Tuesday, February 4, 2020

Apply for graduate school, MA in Economics Personal Statement

Apply for graduate school, MA in Economics - Personal Statement Example In spite of the fact that I already have a degree for developing a career, becoming an outstanding professional with specialized knowledge in my field is my immediate objective for pursuing the course. This is because my previous academic background is so wide with inadequate ‘in-depth’ knowledge in economic principles and theories for practical application. I further believe that taking the course from a distinguished institution like yours, which is also a key competitive advantage in the job market, and eventually establishing my career in a reputable international organization will be a key to my professional objective. The need for highly rated economists to solve existing economic problems at different levels of the society, local, national, and international levels has also motivated my desire to pursue the Masters degree in economics because it provides an opportunity to influencing policies for the society’s economic benefit. My intention to complete the masters program also factors in a number of personal goals. Upon completing the degree, I hope to work with a social international agency that specializes in economic empowerment of communities in ‘poverty-stricken’ developing countries, a position from which I shall be able to initiate positive transitions in people’s lives besides conducting research into economic theories. Sharing my acquired knowledge with other members of the society is also my goal into the course. I for instance intend to apply my knowledge in lecturing university and college students as a part time activity. Further, upon attaining my professional goal towards a recognized social status, I hope to be a socially responsible member of the society through mobilization and empowerment of the youth towards pursuits for higher education, entrepreneurial ventures, and social responsibility. This is because the youth lacks dedicated

Wednesday, January 29, 2020

History of Bolsheviks in Russia Essay Example for Free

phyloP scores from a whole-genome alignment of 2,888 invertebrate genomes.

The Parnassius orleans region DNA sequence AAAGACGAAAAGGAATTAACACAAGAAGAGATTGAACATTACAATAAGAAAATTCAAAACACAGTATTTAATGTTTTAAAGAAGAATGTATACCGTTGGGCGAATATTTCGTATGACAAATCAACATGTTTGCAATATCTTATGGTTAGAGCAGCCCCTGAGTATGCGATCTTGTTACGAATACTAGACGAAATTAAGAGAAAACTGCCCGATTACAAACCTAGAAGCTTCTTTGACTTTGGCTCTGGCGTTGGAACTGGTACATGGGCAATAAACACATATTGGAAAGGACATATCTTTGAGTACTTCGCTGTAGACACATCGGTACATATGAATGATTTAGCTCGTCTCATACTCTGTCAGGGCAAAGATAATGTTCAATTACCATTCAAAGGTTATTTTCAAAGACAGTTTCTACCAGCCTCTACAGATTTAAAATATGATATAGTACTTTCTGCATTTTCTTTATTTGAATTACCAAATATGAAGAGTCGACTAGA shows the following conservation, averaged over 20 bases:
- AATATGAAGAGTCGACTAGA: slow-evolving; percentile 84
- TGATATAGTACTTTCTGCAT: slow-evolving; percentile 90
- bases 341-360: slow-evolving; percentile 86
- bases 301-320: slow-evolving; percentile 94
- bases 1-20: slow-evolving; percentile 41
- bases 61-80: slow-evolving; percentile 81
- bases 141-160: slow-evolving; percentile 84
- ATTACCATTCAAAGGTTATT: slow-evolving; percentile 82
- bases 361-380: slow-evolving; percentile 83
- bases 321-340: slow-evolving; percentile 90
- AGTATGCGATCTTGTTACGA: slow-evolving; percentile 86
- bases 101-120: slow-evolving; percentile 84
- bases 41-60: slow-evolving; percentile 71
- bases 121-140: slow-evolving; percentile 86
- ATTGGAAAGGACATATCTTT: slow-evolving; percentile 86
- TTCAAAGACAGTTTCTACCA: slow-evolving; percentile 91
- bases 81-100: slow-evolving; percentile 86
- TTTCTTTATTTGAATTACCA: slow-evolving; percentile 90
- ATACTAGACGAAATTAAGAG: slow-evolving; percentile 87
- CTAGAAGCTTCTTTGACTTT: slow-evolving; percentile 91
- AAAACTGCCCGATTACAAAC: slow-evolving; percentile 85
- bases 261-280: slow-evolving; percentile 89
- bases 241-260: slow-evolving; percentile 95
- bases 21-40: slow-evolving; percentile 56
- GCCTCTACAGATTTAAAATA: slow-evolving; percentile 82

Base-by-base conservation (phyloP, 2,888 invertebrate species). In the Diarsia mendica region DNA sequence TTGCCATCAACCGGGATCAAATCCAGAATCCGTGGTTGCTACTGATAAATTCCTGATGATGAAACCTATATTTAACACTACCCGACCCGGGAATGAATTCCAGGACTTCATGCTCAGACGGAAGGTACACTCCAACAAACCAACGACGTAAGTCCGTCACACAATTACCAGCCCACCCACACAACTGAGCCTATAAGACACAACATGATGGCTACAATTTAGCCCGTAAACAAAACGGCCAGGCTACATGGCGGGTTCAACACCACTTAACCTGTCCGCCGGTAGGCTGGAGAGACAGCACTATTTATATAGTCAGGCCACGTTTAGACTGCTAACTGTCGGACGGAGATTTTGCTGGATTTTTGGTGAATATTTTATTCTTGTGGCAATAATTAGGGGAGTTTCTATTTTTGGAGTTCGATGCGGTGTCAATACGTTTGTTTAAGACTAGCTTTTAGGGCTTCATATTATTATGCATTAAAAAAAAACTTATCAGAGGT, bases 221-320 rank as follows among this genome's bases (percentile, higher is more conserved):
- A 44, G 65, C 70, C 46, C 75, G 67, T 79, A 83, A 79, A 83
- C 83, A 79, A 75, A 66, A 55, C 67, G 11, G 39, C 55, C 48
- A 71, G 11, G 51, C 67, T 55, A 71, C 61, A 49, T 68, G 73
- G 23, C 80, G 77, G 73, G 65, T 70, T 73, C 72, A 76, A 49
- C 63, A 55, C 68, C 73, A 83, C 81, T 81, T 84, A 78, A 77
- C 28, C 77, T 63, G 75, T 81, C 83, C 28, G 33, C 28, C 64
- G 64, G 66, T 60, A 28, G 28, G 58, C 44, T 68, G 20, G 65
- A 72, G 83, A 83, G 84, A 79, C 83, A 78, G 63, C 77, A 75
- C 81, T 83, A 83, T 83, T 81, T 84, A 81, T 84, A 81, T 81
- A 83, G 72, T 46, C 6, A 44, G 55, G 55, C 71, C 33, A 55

History of Bolsheviks in Russia Essay The Bolsheviks, originally also Bolshevists were a faction of the Marxist Russian Social Democratic Labour Party (RSDLP) which split apart from the Menshevik faction at the Second Party Congress in 1903. The Bolsheviks were the majority faction in a crucial vote, hence their name. They ultimately became the Communist Party of the Soviet Union. The Bolsheviks came to power in Russia during the October Revolution phase of the Russian Revolution of 1917, and founded the Russian Soviet Federative Socialist Republic which would later in 1922 become the chief constituent of the Soviet Union. The Bolsheviks, founded by Vladimir IllyichLenin, were by 1905 a mass organization consisting primarily of workers under a democratic internal hierarchy governed by the principle of democratic centralism, who considered themselves the leaders of the revolutionary working class of Russia. Their beliefs and practices were often referred to as Bolshevism. Bolshevik revolutionary leader Leon Trotsky commonly used the terms Bolshevism and Bolshevist after his exile from the Soviet Union to differentiate between what he saw as true Leninism and the regime within the state and the party which arose under Josef Stalin but as we will get to know there are similar traits to the Bolsheviks regime and that of Stalins. The Bolsheviks were journalists long before they were state leaders, and they never forgot the impact of a well-aimed message and the role of media. Newspapers were the life-line of the underground party. Formative ideological and political debates were conducted in them; reporters and deliverers evolved into party cadres; and readers became rank-and-file supporters. At times, newspapers smuggled from abroad kept the Party alive; and Lenins editorials often forestalled factional division. Revolutionary struggle taught Bolsheviks the value of mass media, and confirmed their belief that culture is inherently partisan. In times of political turmoil, they exploited it skillfully. Illegal front-line newspapers helped turn soldiers against the Great War; effective propaganda helped win the Civil War. Yet the revolutionaries knew that the same weapons could be used against them. When they took power, they protected themselves by denying the opposition access to public opinion; printing presses, theaters, movie houses were all eventually confiscated and placed under state monopoly. The Bolsheviks considered these measures necessary and just to maintain power and control as the ruling and dominant political party. Soviet authorities were never ashamed of their monopoly on different aspects of culture. Culture was a weapon of class struggle as identified by similar events in the Chinese Revolution as the media and its variety of channels would amplify the rate and effieciancy of propaganda. Allowing the enemy access to mass media would have seemed criminally stupid. To debate the ethics of censorship was a waste of time; the Bolsheviks concern was how to mold popular values, how to reach the masses, reflect the wishes of the state and censure alien ideals. This essay will look at the reason why the Bolsheviks were convinced that a stringent control over the media through a monopolistic system was necessary for holding unto political power but would eventually lead to press freedom for the masses due to a systematic process of internally socializing the Soviet Union with a strong appeal to the working class which would help solidify the Bolsheviks political power in the long term. With a strong thought that they overly represented the working class, the control over the media represented one of the strongest tools to control and effectively influence the social working class in the Soviet Union. 1 Bolsheviks and the Media The early twentieth-century media suited Bolshevik purposes. Under Bolshevik sponsorship, they spoke with one powerful voice, unweakened by dissent or excessive subtlety, unencumbered by complexity. Red propaganda depicted a world of stark contrasts: Bolsheviks were valorous and self-sacrificing; the Whites were cruel and debauched. It was no time for half-tones or self-conscious irony. Bolshevik propaganda might seem heavy-handed, yet judging by its success, much of the public did not resent the overbearing tone. Opponents on both the left and right were no match for the Bolshevik blitz, and some, like the Whites, were particularly ineffective in shaping public opinion. Discussions of Soviet mass culture have usually dwelt on its administration and rhetoric more than content and reception. This is unfortunate, because mass culture was a rare example of equilateral negotiation in Soviet society. The culture gap could not be forced as it stood as an obstacle to the unity of the nation behind one unilateral political party. The economy could be socialized; industry could be whipped into higher production; and citizens could be made, at tremendous cost, to behave as they should. But socialist society demanded not that people just say the necessary things, but also think them in private. Socialism had to be internalized. Many Bolsheviks saw the mass media as the path from ideology to internal thought. It converted abstract phrases into concrete images. Propaganda demanded the cooperation of three groups: the Party and state, which provided the content; the skills of writers and artists, who made ideas into image; and the audience, which received and digested the images. Leaders, artists, and citizens all acknowledged the wishes of the other. The audience craved interesting material; the state needed its values represented by symbols; artists desired an arena for their creative energies (and a respectable living). One side-the audience-stayed mute about its thoughts, yet even at the height of tyranny, no mass audience could be forced to watch a movie or read a book. After claiming to represent the working class and finally taken power in Russia, the Bolsheviks saw themselves as the rightful representation of the working class. Though the Bolsheviks felt they were right in claiming to represent working class within their many promises and strong influence, they were not justified in making this claim in the end. The party felt it had won the right to represent the proletarians by promising freedom and self-government, but after demonstrations such as the Kronstadt Rebellion and the formation of the Cheka, it became apparent that the Bolsheviks had betrayed the working class. Firstly, the Bolsheviks felt that they were a clear representation of the working class. One of the main reasons for this assumption was Lenin’s irresistible promises to the working class. In Lenin’s work â€Å"Declaration of the Rights of the Toiling and Exploited Peoples† he outlines the rights and privileges promised by the Bolshevik party if they should come into power. One of the first rights he outlines is â€Å"The sovereignty of the people; i. e. , the concentration of the supreme power of the state in a unicameral legislative assembly composed of representatives of the people. Lenin sets out to demonstrate how the Bolshevik party stands for people’s representation in government, to further show the proletarians that the Bolshevik party is a â€Å"people’s party†. Lenin then goes on to point out that workers should be given the right to â€Å"Unrestricted freedom of conscience, speech, press and assembly; the right to strike and to form trade unions. † Because these new rights and freedoms were never available to the proletarians under the Tsarist regime, the promises made by the Bolsheviks were too good to pass up. In addition, the strength of the influence of the Bolsheviks’ served to gain support of the working class to the extent that other parties could not reach. Alex Shotman demonstrates how he and many others like him were influenced more by Lenin, leader of the Bolsheviks , than any other party leader. The result of this debate and many others like it demonstrate how Bolshevik influence dominated in comparison to that of any other party. Because of the many promises and strong influence of the Bolshevik party, its members felt that they were justified in representing the working class. The validity of this idea, however, proved to be questionable after the Bolsheviks came into power. 2. Monopoly and the Media The Bolsheviks established a state monopoly of the media that absorbed literature, art, and science into a stylized and ritualistic public culturea form of political performance that became its own reality and excluded other forms of public reflection. Although Lenin had control he wasnt completely supported by the people of Russia. To gain support Lenin made a secret police force, which was in charge of erasing any opposition to the party. The Bolsheviks were also renamed the Communists. Freedom of press was cancelled, unless you supported the Communist cause. The government took control of all ways of life. Lenin also made peace with the germans as he knew if war continued, the revolution wouldnt fully work. Although some were angery with the losses Russia had in the treaty, the Bolsheviks were in control, though it was not a steady form of control. There was still widespread opposition and soon a civil war broke out. he socialist ideologyon the freedom of press viewed it from two categories. Firstly the Leninism-marxism was completely against the idea of freedom of press as either absolute or abstract. The argument embodying this was that in a capitalist society the notion of freedom of press applied only to the Bourgeoisie and therefore the right to freedom of press applied to only a small percentage of the population. The first action to implement restrictions on the freedom of speech was the introduction of the De cree of the Press authored by Lenin himself. The Decree and form of press which advocated for opposition and insubordination to the ruling communist party. An excerpt from the Decree below details the the thought of Lenin on how the monopolising the press would later benefit the masses and the working class: â€Å"For the bourgeoisie, freedom of the press meant freedom for the rich to publish and for the capitalists to control the newspapers, a practice which in all countries, including even the freest, produced a corrupt press. For the workers’ and peasants’ government, freedom of the press means liberation of the press from capitalist oppression, and public ownership of paper mills and printing presses; equal right for public groups of a certain size (say, numbering 10,000) to a fair share of newsprint stocks and a corresponding quantity of printers’ labour. † He recognised both the revolutionary potential of the workers press, see for example a number of his early articles such as Where to Begin and What is to be Done, and the reactionary role of the bosses papers (as did Marx later in his life). However, the class nature of society had actually corrupted the press, according to this resolution. Against the bosses newspapers, the revolutionary government set up a commission to examine the links between the capitalist press, shareholders and who owns, funds and organises the bosses newspapers. However, at this stage of the revolution the bosses press had not been suppressed, that came soon after with the invasion of Soviet Russia by 19 different armies and attempts to undermine the revolution. Sadly, these measures of suppression in part laid the basis for the later dictatorship of Stalin and the snuffing out of freedoms alone with wholesale state terror and murder of millions. In one way the suppression of the press proved Marxs original point about human freedom but in a far more terrible way. 3. Aftermath of Monopolising Freedom of the press in the Soviet Union The Bolshevik leadership took it for granted that the revolutionary changes that they would carry out in the area of property relations, that is economic reforms, would result in equal revolutionary changes in culture. Thus in the first decade of their rule, the Bolsheviks would allow a degree of tolerance for independent creativity as well as developing government policies to mould the thoughts and behaviour of its citizens. The Bolsheviks were prepared to use propaganda on a scale never before used by any government to create a people attuned to the ideological dictates of their rulers. To this end, Lenin created a series of institutions to manage every aspect of public activity. The Supreme Council of the National Economy was formed to direct and coordinate all aspects of the communist economy. All matters dealing with the security of the State were entrusted to the Cheka and the Revolutionary Military Council handled every aspect of the Civil War. To manage the social revolution, Lenin consolidated all cultural organisations into a single large bureaucratised institution called the Commissariat of Enlightenment (=Narkompros) under the leadership of Anatolii Lunacharskii until (1929). Lunarcharskii was the Cultural Commissar and his all â€Å"counterrevolutionary newspapers were closed. a State monopoly over newspaper advertising was created. Lenin hoped to restrict the publication of anti-government newspapers by denying them advertising revenue. However, despite this, some 3,000 anti-Bolshevik newspapers continued to be published between November 1917 and June 1918. July-September – all independent newspapers were closed down by the Bolsheviks. On 27 May 1919 a state monopoly on paper was created. The state could now control the publication of all books. 6 June 1922 saw the censorship of all publications and pictorial matter was placed under the control of Narkompros. Publications of he Communist Party and its affiliates the Communist International and the Academy of Sciences were exempt. Due to these rules of censorship any semblance of independent thought disappeared from public life in Russian. From 1918 onwards, authors and painters learned to practice the art of self-censorship because they knew that the government censor would be keeping a strict vigilance on the work. Despite this however, Stalin was to in troduce even more severe censorship laws after 1928 to further ensure that the government controlled the mind and the social development of the ‘communist citizen’.